A Dishonorable Opponent
I commend my colleagues Mr. Silberthau and Mr. Fattal on their civil discourse concerning the recent abductions and murders that dramatically raised tensions between Israel and the Palestinians. However, with the initiation of an air strike campaign in the Gaza Strip by Israel and an intensification of rocket fire from Hamas, the focus of this debate is now squarely upon Gaza.
Hamas, while democratically elected, is recognized by Western nations as a terrorist organization. Sympathizers and supporters of Hamas often tout the fact that it was put it in power through a democratic process as proof of its legitimacy. However, with the resumption of military action in Gaza, the question at hand is not Hamas’ philosophical right to govern, but their actions. As I stated in no uncertain terms in a recent debate on U.S. Middle Eastern policy, “terrorist groups that are democratically elected are still terrorist groups.”
One could think that being democratically elected increases the legitimacy of Hamas’ actions, but in actuality being elected only serves to spread the culpability. Let us take Hamas at their word: if they were in fact elected to lead Gaza through fair and open elections, then, barring a severe case of voter’s remorse, the civilians of Gaza share the culpability for Hamas’ terrorism.
I would advise the reader to think very critically about what I and the mainstream international community mean when we use the term “terrorist”. Palestinian sympathizers often use terms like “resistance” and “freedom fighters” to describe Hamas. There is undoubtedly a very fine line between a guerilla group/resistance and a terrorist group, but that line is still crystal clear: an individual or group is engaging in terrorism if they intentionally direct harmful force against civilians unrelated to the military in order to sow fear amongst a people.
During the Second World War, many civilians were killed on both sides by bombing campaigns, but this was in a case of total war. In total war, the lines between soldier and civilian are necessarily blurred; a civilian working at an oil refinery or tank factory regrettably becomes a fair target, even if they were press-ganged into service. Following such regrettable destruction, the modern rules of war, as observed by civilized nations, mandate that belligerents must not intentionally kill civilians or kill them through negligence. In other words, nations at war must do whatever they can to limit civilian collateral casualties, as we have seen Israel demonstrate well with its warning leaflet campaign and novel “knock on the roof” technique. Neither is foolproof, but they are a best attempt to reduce civilian deaths, and for that Israel should be commended; it should be noted that such practices would be much more successful and much less necessary if Hamas did not routinely use civilians as human shields.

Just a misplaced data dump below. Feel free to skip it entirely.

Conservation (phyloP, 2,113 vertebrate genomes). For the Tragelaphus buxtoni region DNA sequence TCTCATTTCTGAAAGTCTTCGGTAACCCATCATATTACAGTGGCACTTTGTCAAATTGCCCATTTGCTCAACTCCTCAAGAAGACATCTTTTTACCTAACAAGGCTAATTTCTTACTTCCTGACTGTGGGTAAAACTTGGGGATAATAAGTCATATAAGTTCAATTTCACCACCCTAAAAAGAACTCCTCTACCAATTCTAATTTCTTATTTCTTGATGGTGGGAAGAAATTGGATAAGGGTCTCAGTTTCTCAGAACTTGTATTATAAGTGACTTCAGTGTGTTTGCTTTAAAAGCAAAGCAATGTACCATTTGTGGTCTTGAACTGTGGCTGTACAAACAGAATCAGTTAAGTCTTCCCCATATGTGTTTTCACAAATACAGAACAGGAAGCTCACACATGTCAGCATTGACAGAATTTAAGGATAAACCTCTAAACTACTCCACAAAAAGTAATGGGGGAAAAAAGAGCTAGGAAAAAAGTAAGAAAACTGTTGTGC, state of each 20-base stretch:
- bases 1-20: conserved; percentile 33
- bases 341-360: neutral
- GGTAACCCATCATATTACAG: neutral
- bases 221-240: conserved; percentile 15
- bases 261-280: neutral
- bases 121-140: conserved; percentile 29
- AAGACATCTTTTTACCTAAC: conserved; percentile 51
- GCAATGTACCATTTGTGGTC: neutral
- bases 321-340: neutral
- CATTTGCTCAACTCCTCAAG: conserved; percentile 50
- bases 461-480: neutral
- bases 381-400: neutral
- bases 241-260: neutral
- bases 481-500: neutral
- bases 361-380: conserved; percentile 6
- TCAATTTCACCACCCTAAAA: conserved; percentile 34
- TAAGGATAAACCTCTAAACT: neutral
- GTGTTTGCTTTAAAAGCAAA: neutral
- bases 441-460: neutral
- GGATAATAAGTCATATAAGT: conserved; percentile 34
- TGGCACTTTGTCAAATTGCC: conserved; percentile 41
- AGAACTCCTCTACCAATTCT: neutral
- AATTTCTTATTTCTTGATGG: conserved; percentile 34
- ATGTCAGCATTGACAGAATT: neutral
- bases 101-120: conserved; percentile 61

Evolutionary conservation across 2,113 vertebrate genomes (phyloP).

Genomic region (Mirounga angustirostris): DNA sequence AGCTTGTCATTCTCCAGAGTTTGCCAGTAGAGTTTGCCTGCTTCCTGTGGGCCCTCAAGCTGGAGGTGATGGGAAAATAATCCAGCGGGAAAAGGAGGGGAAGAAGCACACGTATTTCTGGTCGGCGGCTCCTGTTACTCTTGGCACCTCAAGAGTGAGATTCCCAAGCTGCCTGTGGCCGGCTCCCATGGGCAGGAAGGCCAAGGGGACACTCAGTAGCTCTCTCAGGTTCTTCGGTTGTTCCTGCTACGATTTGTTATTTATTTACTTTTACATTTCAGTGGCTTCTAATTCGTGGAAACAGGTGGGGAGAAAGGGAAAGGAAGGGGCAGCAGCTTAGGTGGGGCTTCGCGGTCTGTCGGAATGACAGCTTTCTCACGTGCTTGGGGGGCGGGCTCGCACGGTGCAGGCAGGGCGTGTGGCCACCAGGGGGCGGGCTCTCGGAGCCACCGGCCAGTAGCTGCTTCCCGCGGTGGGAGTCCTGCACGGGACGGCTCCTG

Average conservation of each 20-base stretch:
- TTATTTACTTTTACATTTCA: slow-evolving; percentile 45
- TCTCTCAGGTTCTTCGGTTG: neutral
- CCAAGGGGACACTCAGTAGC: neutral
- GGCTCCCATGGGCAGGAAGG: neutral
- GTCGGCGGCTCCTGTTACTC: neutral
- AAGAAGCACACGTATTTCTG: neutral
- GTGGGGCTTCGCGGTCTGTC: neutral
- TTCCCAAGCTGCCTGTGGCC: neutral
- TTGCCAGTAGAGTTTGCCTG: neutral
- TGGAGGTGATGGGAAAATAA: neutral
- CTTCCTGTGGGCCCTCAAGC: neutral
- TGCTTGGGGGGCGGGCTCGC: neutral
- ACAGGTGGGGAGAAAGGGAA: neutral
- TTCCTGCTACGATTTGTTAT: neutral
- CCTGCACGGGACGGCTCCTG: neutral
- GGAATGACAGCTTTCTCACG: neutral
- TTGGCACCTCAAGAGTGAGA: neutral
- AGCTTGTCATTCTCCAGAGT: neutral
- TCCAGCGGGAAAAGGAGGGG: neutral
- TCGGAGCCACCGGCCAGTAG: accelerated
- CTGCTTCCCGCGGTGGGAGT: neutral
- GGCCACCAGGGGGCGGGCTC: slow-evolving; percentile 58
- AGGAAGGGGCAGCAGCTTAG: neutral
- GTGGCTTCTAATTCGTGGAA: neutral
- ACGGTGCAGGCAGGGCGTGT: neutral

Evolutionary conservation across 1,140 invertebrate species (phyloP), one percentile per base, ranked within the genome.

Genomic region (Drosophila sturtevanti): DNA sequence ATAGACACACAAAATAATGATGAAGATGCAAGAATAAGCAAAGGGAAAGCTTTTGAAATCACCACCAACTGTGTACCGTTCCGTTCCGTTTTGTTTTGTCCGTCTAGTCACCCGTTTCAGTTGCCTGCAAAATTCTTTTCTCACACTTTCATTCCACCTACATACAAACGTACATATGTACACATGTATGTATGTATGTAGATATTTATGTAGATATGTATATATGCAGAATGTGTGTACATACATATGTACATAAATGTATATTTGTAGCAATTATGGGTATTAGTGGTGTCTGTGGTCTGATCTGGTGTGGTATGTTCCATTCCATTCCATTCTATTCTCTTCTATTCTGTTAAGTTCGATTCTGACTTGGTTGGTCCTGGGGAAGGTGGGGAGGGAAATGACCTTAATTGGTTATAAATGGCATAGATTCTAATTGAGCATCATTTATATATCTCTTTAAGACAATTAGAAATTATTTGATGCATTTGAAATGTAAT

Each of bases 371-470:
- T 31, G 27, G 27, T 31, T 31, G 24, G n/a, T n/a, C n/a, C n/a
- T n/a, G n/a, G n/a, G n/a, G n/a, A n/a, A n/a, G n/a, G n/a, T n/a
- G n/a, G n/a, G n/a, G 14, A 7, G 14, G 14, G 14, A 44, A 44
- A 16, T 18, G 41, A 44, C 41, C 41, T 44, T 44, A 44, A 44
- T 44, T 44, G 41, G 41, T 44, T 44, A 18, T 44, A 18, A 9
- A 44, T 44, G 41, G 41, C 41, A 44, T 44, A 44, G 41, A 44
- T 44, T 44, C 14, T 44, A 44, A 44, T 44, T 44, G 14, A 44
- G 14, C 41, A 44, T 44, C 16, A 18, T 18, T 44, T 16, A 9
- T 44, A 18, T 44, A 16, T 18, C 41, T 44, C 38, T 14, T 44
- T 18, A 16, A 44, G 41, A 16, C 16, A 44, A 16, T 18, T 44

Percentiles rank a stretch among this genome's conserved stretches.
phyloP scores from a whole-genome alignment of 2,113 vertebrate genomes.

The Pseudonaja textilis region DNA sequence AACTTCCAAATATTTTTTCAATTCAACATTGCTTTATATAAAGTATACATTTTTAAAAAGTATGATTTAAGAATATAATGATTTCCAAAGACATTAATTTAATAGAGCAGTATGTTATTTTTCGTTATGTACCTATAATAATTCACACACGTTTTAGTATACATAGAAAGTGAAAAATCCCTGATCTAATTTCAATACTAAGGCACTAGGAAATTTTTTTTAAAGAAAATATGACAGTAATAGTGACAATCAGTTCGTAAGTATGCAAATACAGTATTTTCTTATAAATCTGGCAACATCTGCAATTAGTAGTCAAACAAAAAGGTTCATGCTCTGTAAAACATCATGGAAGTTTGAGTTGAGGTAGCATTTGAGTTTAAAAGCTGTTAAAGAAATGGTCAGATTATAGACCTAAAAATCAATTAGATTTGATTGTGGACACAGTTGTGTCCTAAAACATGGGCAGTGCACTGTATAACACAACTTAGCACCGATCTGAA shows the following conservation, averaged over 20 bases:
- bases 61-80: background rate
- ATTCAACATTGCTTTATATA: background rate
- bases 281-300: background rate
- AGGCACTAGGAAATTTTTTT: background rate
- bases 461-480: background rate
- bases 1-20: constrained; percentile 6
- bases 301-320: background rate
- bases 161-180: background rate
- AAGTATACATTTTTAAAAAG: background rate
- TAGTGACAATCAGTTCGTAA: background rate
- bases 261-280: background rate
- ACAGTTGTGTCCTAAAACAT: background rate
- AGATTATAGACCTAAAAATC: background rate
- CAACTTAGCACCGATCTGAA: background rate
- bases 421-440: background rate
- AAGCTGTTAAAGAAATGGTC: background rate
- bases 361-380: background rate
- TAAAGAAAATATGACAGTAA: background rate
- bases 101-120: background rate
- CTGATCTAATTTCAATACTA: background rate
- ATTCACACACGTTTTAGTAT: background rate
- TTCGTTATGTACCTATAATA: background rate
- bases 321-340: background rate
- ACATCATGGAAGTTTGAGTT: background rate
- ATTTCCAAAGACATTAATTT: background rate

However, Hamas does not play by these civilized rules. Hamas consistently launches rockets directed towards civilian areas of Israel, terrorizing the population. These rockets are crude and unguided; Israel developed an ingenious defense system—the Iron Dome—to intercept incoming rockets, but the threat still exists. Saying that, with such a system, Israel should simply ignore the rockets is the epitome of malarkey, akin to saying that a person wearing a bulletproof vest should not mind that his neighbor regularly shoots at him. In fact, I would go so far as to deem Hamas’ usage of such a weapon system anywhere near civilian areas to be categorically wrong. Hamas could say that they are “attempting” to strike legitimate military targets rather than civilians, but the indiscriminatory nature of its rocket fire places civilians in mortal danger regardless; thus, this is a case of informed and willful negligence. Hamas may wish it had more discriminatory weapons systems, but they simply do not, and so choosing to fight against their technologically superior neighbor with what they do have necessarily results in them committing war crimes for which they should be held fully culpable.
It is difficult to know precisely whether Hamas launches rockets to target military installations (and civilian areas only coincidentally end up in the line of fire—after all, they are just colonialist pigs, right?), to intentionally kill Israeli civilians, or to spread fear and terror amongst the Israeli population, but that is not eminently important because all three constitute nothing short of barbarism.